A market consists of several organisations offering similar products. This gives rise to competition in the market, which affects demand forecasted by organisations. For example, reduction in trade barriers increases the number of new entrants in a market, which affects the demand for products and services of existing organisations.
The demand for export-import goods gets directly affected by changes in factors, such as import and export control, terms and conditions of import and export, import/export policies, import/export conditions, etc.
Read: What is Business Cycle?
Steps in Demand Forecasting
To achieve the desired results, it is important that demand forecasting is done systematically. Demand forecasting involves a number of steps, which are shown in Figure 6.3:
- Specifying the objective
- Determining the time perspective
- Selecting the method for forecasting
- Collecting and analysing data
- Interpreting outcomes
Let us discuss these steps in detail.
Specifying the objective
The purpose of demand forecasting needs to be specified before starting the process. The objective can be specified on the following basis:
- Short-term or long-term demand for a product
- Industry demand or demand specific to an organisation
- Whole market demand or demand specific to a market segment
Determining the time perspective
Depending on the objective, the demand can be forecasted for a short period (2-3 years) or long period (beyond 10 years). If an organisation performs long-term demand forecasting, it needs to take into consideration constant changes in the market as well the economy.
Selecting the method for forecasting
There are various methods of demand forecasting, which have been discussed later in the chapter. However, not all methods are suitable for all types of demand forecasting. Depending on the objective, time period, and availability of data, the organisation needs to select the most suitable forecasting method. The selection of demand forecasting method also depends on the experience and expertise of the demand forecaster.
Collecting and analysing data
After selecting the demand forecasting method, the data needs to be collected. Data can be gathered either from primary sources or secondary sources or both. As data is collected in the raw form, it needs to be analysed in order to derive meaningful information out of it.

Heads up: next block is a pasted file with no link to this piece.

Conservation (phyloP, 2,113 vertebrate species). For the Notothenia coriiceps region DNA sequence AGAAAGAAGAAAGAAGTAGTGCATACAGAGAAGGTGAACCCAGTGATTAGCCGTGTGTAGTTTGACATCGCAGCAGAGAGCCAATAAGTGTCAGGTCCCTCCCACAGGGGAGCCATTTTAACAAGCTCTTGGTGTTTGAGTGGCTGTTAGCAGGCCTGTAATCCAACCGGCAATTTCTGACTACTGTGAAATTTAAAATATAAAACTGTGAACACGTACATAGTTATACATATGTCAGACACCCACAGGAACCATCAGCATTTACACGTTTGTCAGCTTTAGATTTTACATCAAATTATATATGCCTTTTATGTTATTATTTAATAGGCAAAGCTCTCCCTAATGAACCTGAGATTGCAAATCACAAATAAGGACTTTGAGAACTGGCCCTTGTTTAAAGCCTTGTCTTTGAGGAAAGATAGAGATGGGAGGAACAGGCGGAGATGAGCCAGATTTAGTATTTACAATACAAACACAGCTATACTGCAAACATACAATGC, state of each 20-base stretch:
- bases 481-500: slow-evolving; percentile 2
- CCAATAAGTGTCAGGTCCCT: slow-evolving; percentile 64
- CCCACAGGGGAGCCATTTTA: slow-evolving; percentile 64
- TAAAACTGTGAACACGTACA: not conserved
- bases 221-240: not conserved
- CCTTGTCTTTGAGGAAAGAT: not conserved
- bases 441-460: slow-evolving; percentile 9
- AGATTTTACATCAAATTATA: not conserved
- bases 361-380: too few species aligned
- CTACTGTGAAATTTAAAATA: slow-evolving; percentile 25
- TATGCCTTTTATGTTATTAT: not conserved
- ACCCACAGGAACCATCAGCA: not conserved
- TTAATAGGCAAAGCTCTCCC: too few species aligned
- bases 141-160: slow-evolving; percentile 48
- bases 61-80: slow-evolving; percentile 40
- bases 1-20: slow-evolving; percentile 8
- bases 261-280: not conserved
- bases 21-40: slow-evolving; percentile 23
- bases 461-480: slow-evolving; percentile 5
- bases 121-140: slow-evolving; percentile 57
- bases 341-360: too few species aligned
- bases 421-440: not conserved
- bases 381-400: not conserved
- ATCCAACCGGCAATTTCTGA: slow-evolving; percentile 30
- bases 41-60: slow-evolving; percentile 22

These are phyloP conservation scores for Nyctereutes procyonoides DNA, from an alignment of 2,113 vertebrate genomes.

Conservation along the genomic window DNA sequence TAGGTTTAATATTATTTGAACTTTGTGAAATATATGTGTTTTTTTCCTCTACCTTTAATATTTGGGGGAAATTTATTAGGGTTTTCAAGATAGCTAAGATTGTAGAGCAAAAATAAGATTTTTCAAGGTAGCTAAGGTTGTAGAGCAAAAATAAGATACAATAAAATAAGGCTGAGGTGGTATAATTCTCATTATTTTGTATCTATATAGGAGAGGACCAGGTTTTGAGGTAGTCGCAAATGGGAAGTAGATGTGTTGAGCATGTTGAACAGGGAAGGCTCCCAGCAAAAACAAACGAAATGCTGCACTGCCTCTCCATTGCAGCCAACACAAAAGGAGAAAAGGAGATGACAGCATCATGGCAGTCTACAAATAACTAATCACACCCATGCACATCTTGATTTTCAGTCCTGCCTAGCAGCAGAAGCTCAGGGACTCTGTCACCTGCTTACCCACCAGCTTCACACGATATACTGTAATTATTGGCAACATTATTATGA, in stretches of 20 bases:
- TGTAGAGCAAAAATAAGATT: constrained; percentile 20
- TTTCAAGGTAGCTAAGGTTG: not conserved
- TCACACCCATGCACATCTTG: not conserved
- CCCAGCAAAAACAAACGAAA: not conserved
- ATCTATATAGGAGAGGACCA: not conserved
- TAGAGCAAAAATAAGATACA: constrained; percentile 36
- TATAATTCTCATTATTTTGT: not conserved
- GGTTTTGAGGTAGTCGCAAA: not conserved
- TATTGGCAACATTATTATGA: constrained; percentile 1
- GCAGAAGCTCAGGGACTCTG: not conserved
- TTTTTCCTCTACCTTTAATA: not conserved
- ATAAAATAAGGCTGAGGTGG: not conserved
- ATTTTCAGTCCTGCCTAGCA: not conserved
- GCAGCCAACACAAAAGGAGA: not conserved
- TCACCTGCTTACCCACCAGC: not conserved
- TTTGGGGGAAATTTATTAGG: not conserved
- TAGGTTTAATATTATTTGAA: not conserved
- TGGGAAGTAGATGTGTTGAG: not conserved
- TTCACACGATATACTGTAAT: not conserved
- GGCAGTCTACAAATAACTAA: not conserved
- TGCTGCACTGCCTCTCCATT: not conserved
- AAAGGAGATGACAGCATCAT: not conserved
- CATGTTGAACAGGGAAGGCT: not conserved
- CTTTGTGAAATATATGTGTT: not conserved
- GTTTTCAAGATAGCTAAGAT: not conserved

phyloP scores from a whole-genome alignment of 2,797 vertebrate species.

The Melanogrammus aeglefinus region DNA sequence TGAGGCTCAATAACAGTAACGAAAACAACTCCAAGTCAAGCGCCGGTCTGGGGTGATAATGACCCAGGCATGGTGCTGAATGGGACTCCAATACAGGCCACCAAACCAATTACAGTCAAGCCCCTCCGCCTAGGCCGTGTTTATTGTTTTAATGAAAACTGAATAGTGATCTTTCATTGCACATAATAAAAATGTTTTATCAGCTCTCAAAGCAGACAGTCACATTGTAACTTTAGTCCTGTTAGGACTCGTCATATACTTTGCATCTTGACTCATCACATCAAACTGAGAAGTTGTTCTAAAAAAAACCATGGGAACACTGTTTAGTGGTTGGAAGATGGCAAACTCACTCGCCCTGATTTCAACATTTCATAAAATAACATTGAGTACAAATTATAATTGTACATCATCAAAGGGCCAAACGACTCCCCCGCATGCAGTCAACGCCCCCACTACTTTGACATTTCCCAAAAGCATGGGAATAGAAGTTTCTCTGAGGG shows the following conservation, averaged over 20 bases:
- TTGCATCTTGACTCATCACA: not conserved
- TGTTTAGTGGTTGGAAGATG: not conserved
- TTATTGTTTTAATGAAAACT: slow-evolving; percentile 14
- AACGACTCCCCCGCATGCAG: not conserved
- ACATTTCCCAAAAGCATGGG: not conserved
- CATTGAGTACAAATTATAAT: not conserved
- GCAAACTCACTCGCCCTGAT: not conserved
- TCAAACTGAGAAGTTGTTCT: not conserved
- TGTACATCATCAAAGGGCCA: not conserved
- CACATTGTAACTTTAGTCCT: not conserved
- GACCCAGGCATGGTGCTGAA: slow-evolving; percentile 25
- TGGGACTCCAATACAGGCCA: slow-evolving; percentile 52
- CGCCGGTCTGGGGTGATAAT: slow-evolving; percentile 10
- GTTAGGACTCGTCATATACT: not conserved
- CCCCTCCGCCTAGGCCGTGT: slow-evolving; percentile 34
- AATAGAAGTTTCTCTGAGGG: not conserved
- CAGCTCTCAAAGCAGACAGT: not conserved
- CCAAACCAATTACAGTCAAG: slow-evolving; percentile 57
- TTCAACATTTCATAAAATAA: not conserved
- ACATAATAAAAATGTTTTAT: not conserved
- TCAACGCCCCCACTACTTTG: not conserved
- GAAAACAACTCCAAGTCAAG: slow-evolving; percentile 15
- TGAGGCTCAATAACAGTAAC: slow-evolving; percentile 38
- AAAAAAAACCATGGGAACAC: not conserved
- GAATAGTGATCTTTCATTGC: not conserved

After the data is analysed, it is used to estimate demand for the predetermined years. Generally, the results obtained are in the form of equations, which need to be presented in a comprehensible format.
Limitations of Demand Forecasting
Limitations of Demand Forecasting are:
- Lack of historical sales data
- Unrealistic assumptions
- Cost incurred
- Change in fashion
- Lack of expertise
- Psychological factors
Lack of historical sales data
Past sales figures may not always be available with an organisation. For example, in case of a new commodity, there is unavailability of historical sales data. In such cases, new data is required to be collected for demand forecasting, which can be cumbersome and challenging for an organisation.
Demand forecasting is based on various assumptions, which may not always be consistent with the present market conditions. In such a case, relying on these assumptions may produce incorrect forecasts for the future.
Demand forecasting incurs different costs for an organisation, such as implementation cost, labour cost, and administrative cost. These costs may be very high depending on the complexity of the forecasting method selected and the resources utilised. Owing to limited means, it becomes difficult for new startups and small-scale organisations to perform demand forecasting.
Change in fashion
Consumers’ tastes and preferences continue to change with a change in fashion. This limits the use of demand forecasting as it is generally based on historical trend analysis.
Lack of expertise
Demand forecasting requires effective skills, knowledge and experience of personnel making forecasts. In the absence of trained experts, demand forecasting becomes a challenge for an organisation. This is because if the responsibility of demand forecasting is assigned to untrained personnel, it could bring huge losses to the organisation.
Consumers usually prefer a particular type of product over others. However, factors, such as fear of war and changes in economic policy, could affect consumers’ psychology. In such cases, the outcomes of forecasting may no longer remain relevant for the time period.
Techniques of Demand Forecasting
Methods of demand forecasting are broadly categorised into two types. Let us discuss these techniques & methods of demand forecasting in detail: